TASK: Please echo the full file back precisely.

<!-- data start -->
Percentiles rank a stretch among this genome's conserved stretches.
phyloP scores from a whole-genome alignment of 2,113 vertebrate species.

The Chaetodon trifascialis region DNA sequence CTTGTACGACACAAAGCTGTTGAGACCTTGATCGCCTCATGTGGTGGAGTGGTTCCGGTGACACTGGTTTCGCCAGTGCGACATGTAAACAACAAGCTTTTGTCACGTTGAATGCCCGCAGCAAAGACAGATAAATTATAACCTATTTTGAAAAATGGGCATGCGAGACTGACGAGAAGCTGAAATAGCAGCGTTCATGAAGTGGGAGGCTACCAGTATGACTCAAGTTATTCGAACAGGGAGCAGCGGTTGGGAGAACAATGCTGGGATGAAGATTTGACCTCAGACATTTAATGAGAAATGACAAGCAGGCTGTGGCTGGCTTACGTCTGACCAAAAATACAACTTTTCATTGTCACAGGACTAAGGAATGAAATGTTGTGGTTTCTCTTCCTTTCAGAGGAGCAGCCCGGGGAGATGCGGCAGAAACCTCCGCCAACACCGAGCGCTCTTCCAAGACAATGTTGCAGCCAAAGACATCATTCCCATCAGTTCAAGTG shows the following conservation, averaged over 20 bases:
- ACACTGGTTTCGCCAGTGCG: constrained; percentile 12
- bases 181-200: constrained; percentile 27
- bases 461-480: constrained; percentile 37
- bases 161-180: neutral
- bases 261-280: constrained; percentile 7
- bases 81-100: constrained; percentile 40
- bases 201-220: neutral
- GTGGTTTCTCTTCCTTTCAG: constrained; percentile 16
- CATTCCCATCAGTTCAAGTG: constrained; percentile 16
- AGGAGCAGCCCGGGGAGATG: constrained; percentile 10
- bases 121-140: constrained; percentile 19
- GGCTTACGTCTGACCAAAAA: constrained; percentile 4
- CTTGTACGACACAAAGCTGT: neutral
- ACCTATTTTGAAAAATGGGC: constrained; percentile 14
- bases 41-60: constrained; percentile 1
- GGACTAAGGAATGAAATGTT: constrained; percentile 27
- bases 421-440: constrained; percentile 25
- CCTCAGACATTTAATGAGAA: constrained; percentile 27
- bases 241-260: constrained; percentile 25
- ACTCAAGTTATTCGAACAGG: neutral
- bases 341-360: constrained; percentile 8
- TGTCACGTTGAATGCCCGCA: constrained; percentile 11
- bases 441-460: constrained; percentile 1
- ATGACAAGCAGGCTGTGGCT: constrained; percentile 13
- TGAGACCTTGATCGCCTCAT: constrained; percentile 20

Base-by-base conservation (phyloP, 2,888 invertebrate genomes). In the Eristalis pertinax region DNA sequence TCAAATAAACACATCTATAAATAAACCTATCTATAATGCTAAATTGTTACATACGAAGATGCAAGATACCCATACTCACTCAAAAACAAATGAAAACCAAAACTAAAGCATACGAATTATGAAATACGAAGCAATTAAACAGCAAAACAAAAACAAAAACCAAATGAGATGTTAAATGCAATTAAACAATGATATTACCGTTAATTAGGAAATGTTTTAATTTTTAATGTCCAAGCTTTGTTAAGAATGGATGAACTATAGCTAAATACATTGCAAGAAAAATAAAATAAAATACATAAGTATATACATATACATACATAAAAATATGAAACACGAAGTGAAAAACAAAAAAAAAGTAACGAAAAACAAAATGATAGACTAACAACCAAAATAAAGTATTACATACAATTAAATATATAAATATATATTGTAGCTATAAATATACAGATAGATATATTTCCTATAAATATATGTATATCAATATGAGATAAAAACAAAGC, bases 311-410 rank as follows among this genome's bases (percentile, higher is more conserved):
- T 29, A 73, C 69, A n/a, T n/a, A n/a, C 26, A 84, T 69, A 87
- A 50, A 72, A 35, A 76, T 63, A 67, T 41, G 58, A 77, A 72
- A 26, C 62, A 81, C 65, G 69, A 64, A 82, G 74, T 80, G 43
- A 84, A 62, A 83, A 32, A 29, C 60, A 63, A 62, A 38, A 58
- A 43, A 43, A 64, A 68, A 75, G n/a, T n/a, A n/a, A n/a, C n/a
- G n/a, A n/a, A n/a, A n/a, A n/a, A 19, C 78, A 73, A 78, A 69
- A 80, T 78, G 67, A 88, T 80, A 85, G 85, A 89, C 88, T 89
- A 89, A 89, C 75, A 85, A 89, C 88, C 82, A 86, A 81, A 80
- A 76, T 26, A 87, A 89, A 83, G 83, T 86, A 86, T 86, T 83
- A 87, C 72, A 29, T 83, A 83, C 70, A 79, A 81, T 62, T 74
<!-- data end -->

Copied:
Percentiles rank a stretch among this genome's conserved stretches.
phyloP scores from a whole-genome alignment of 2,113 vertebrate species.

The Chaetodon trifascialis region DNA sequence CTTGTACGACACAAAGCTGTTGAGACCTTGATCGCCTCATGTGGTGGAGTGGTTCCGGTGACACTGGTTTCGCCAGTGCGACATGTAAACAACAAGCTTTTGTCACGTTGAATGCCCGCAGCAAAGACAGATAAATTATAACCTATTTTGAAAAATGGGCATGCGAGACTGACGAGAAGCTGAAATAGCAGCGTTCATGAAGTGGGAGGCTACCAGTATGACTCAAGTTATTCGAACAGGGAGCAGCGGTTGGGAGAACAATGCTGGGATGAAGATTTGACCTCAGACATTTAATGAGAAATGACAAGCAGGCTGTGGCTGGCTTACGTCTGACCAAAAATACAACTTTTCATTGTCACAGGACTAAGGAATGAAATGTTGTGGTTTCTCTTCCTTTCAGAGGAGCAGCCCGGGGAGATGCGGCAGAAACCTCCGCCAACACCGAGCGCTCTTCCAAGACAATGTTGCAGCCAAAGACATCATTCCCATCAGTTCAAGTG shows the following conservation, averaged over 20 bases:
- ACACTGGTTTCGCCAGTGCG: constrained; percentile 12
- bases 181-200: constrained; percentile 27
- bases 461-480: constrained; percentile 37
- bases 161-180: neutral
- bases 261-280: constrained; percentile 7
- bases 81-100: constrained; percentile 40
- bases 201-220: neutral
- GTGGTTTCTCTTCCTTTCAG: constrained; percentile 16
- CATTCCCATCAGTTCAAGTG: constrained; percentile 16
- AGGAGCAGCCCGGGGAGATG: constrained; percentile 10
- bases 121-140: constrained; percentile 19
- GGCTTACGTCTGACCAAAAA: constrained; percentile 4
- CTTGTACGACACAAAGCTGT: neutral
- ACCTATTTTGAAAAATGGGC: constrained; percentile 14
- bases 41-60: constrained; percentile 1
- GGACTAAGGAATGAAATGTT: constrained; percentile 27
- bases 421-440: constrained; percentile 25
- CCTCAGACATTTAATGAGAA: constrained; percentile 27
- bases 241-260: constrained; percentile 25
- ACTCAAGTTATTCGAACAGG: neutral
- bases 341-360: constrained; percentile 8
- TGTCACGTTGAATGCCCGCA: constrained; percentile 11
- bases 441-460: constrained; percentile 1
- ATGACAAGCAGGCTGTGGCT: constrained; percentile 13
- TGAGACCTTGATCGCCTCAT: constrained; percentile 20

Base-by-base conservation (phyloP, 2,888 invertebrate genomes). In the Eristalis pertinax region DNA sequence TCAAATAAACACATCTATAAATAAACCTATCTATAATGCTAAATTGTTACATACGAAGATGCAAGATACCCATACTCACTCAAAAACAAATGAAAACCAAAACTAAAGCATACGAATTATGAAATACGAAGCAATTAAACAGCAAAACAAAAACAAAAACCAAATGAGATGTTAAATGCAATTAAACAATGATATTACCGTTAATTAGGAAATGTTTTAATTTTTAATGTCCAAGCTTTGTTAAGAATGGATGAACTATAGCTAAATACATTGCAAGAAAAATAAAATAAAATACATAAGTATATACATATACATACATAAAAATATGAAACACGAAGTGAAAAACAAAAAAAAAGTAACGAAAAACAAAATGATAGACTAACAACCAAAATAAAGTATTACATACAATTAAATATATAAATATATATTGTAGCTATAAATATACAGATAGATATATTTCCTATAAATATATGTATATCAATATGAGATAAAAACAAAGC, bases 311-410 rank as follows among this genome's bases (percentile, higher is more conserved):
- T 29, A 73, C 69, A n/a, T n/a, A n/a, C 26, A 84, T 69, A 87
- A 50, A 72, A 35, A 76, T 63, A 67, T 41, G 58, A 77, A 72
- A 26, C 62, A 81, C 65, G 69, A 64, A 82, G 74, T 80, G 43
- A 84, A 62, A 83, A 32, A 29, C 60, A 63, A 62, A 38, A 58
- A 43, A 43, A 64, A 68, A 75, G n/a, T n/a, A n/a, A n/a, C n/a
- G n/a, A n/a, A n/a, A n/a, A n/a, A 19, C 78, A 73, A 78, A 69
- A 80, T 78, G 67, A 88, T 80, A 85, G 85, A 89, C 88, T 89
- A 89, A 89, C 75, A 85, A 89, C 88, C 82, A 86, A 81, A 80
- A 76, T 26, A 87, A 89, A 83, G 83, T 86, A 86, T 86, T 83
- A 87, C 72, A 29, T 83, A 83, C 70, A 79, A 81, T 62, T 74